I often see words and terms tossed about on social media without clarification that I feel should be clarified. It is my firm belief that we all need to be careful about how we use words and phrases when we write or speak, and we need to seek to understand how others are using terms when we’re reading and listening. How terms are defined and used make all the difference when seeking to understand or be understood.
The terms I want to address with this post are orthodoxy, heterodoxy, and heresy. These are words that are not always easy to define or describe and yet the differences between them are very important. Misunderstanding these terms leads to miscommunication and, often, unnecessary strife.
I have a couple of further disclaimers before I give my descriptions and uses of these three terms.
- In my definition of orthodoxy, I am not using this term to address what is known as the Orthodox (capitalized) churches, such as Greek Orthodox, Russian Orthodox, etc. I am writing about the basic definition of the word orthodoxy (lowercase) as it relates to followers of Christ.
- These are not easy terms to define or describe as they seem to have some ambiguity built in, especially as they deal with people’s belief systems. What one person considers orthodox, another may consider heterodox, and what is heretical to some is orthodox to others.
With those disclaimers out of the way, here is my take on these words.
- Orthodoxy (from Greek “correct belief”)
- The true and correct teachings of Scripture. In my position, orthodoxy is the body of teachings of the Evangelical church so far as it corresponds to the truth of Scripture. The belief that Jesus is fully God is an orthodox belief.
- Heterodoxy (from Greek “different belief”)
- Beliefs or teachings that differ from orthodoxy but not so much as to be categorized as heresy. Those who hold to heterodox beliefs are still within the fold of Christ and are saved, though they are mistaken about some non-essential issues. The age-old debate between Calvinism (or monergism) and Arminianism (or synergism) is an example of what may be a heterodox belief. These systems are opposed to one another and therefore cannot both be orthodox, but neither is heretical.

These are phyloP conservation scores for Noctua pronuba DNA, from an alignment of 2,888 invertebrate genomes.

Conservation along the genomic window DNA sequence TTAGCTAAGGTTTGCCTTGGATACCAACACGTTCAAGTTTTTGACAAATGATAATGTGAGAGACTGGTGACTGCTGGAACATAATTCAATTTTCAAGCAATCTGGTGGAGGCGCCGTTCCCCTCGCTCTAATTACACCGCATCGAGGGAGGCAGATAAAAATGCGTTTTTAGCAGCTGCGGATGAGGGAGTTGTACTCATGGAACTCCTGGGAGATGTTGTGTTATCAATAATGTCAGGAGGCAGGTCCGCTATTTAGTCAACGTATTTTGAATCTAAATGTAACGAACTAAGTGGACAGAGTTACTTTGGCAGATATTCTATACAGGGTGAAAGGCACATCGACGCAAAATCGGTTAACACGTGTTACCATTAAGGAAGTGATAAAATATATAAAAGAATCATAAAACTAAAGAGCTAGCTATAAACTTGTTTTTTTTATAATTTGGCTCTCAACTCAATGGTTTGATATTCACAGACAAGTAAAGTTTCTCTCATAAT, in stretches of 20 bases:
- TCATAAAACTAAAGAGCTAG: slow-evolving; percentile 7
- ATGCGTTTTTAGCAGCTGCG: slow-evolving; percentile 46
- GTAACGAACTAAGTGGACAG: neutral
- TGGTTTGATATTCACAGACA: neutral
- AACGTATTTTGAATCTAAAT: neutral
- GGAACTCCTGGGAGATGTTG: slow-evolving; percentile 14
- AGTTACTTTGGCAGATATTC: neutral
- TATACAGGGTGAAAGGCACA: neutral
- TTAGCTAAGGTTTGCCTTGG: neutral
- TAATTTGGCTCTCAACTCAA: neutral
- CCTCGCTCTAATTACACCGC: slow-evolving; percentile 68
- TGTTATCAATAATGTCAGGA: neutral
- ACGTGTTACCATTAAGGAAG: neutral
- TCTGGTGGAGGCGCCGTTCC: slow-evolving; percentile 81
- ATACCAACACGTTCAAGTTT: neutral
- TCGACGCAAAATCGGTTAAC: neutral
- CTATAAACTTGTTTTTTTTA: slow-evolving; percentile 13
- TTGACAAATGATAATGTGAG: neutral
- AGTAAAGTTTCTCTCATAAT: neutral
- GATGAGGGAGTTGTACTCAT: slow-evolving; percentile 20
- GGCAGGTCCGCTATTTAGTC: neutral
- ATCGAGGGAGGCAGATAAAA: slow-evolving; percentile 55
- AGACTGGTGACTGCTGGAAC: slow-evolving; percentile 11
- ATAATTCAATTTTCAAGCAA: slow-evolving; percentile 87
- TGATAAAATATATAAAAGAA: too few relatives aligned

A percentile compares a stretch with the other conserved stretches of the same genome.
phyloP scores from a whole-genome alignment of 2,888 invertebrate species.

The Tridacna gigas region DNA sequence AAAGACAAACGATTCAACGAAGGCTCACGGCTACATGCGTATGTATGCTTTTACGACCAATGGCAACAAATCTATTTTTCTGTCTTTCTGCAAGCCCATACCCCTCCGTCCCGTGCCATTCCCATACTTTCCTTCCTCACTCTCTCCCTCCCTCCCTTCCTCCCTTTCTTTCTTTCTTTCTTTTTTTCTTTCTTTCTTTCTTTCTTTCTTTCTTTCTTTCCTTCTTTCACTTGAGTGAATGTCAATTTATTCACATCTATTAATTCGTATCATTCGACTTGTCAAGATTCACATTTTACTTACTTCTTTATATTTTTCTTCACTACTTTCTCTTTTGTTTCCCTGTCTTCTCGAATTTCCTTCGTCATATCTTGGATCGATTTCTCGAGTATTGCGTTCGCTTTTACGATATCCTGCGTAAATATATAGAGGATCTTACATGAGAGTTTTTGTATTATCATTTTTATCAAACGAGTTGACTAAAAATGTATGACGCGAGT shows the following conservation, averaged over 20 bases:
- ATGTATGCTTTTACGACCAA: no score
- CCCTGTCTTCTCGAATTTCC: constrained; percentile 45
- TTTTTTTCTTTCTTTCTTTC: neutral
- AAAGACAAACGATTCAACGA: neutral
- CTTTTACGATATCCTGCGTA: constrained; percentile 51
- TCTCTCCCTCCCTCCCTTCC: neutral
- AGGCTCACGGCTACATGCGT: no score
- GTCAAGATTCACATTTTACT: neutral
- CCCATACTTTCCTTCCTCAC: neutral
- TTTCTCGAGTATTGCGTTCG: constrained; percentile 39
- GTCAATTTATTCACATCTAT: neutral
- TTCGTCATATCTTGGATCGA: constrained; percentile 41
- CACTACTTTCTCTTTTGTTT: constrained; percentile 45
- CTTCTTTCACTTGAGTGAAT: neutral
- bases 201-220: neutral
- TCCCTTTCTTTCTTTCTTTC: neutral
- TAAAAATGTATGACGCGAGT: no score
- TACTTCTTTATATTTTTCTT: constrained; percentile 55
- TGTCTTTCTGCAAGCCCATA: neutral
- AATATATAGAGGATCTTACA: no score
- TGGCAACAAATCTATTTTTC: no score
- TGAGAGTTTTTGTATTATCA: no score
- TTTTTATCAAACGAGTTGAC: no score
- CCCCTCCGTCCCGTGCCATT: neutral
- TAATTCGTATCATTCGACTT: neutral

- Beliefs or teachings that differ from orthodoxy to such a degree that they can no longer be called beliefs of Christianity. Those who hold these beliefs, properly understood, fall outside of the fold of Christ and are not saved. The belief that Jesus did not physically die on the cross (e.g., Docetism) is an example of a heretical view.
Everyone who traffics in truth (which should be every true believer in Christ) believes that their understanding of Scripture is the correct understanding and is therefore orthodox, so there is obviously a blurry line between orthodoxy and heterodoxy. However, I believe that every true believer holds some heterodox beliefs. Throughout our Christian lives we seek to grow in our understanding of what Scripture teaches, correcting our heterodox beliefs when we become aware of them. In this way we grow more and more orthodox, more and more in line with the true teaching of Scripture.
I also believe that there are some who are truly saved that hold to some heretical view because of ignorance or misunderstanding only. This is simply a matter of training or education for such brothers and sisters. They hold to views that they do not fully understand. Given the correct understanding, those who are true believers will abandon heretical beliefs.
Regarding mistakes with the word heresy, I have seen two extremes:
- I have seen people say of someone with whom they disagree that he or she is a heretic but still saved. I believe that is a contradiction; a true heretic is outside of Christianity.
- I have also seen people say of someone with whom they disagree that he or she is not saved because of a belief that they hold which should rightly be called heterodox. They would say that anything beyond orthodoxy, as they understand it, disqualifies the person from being saved. I disagree with this position based on the word descriptions above.
One more thought on the word orthodoxy. Some will disagree with my definition, claiming that the classic definition of orthodoxy is that which the church has taught down through the ages. The problem I have with that definition is that the teachings of the church through the ages has been erroneous in some cases, having been corrected later. This makes the classic definition somewhat useless, in my opinion.
In closing, let me say that these are very basic descriptions of these words as I see them. Some will certainly disagree. Regardless of the positions we hold, as we discus and debate them we should be careful with how we use the words we use, giving and asking for definitions where needed.
I hold to some beliefs that others—even most—would consider heterodox. I have been in debates and discussions that have challenged my beliefs on many issues. These encounters have forced me to re-evaluate those beliefs. I have studied what Scripture says about those beliefs and have either come away having changed my belief or having a firmer hold on my belief. Both have happened and I imagine both will continue to happen. It is in this way that we grow in our knowledge of God and his word.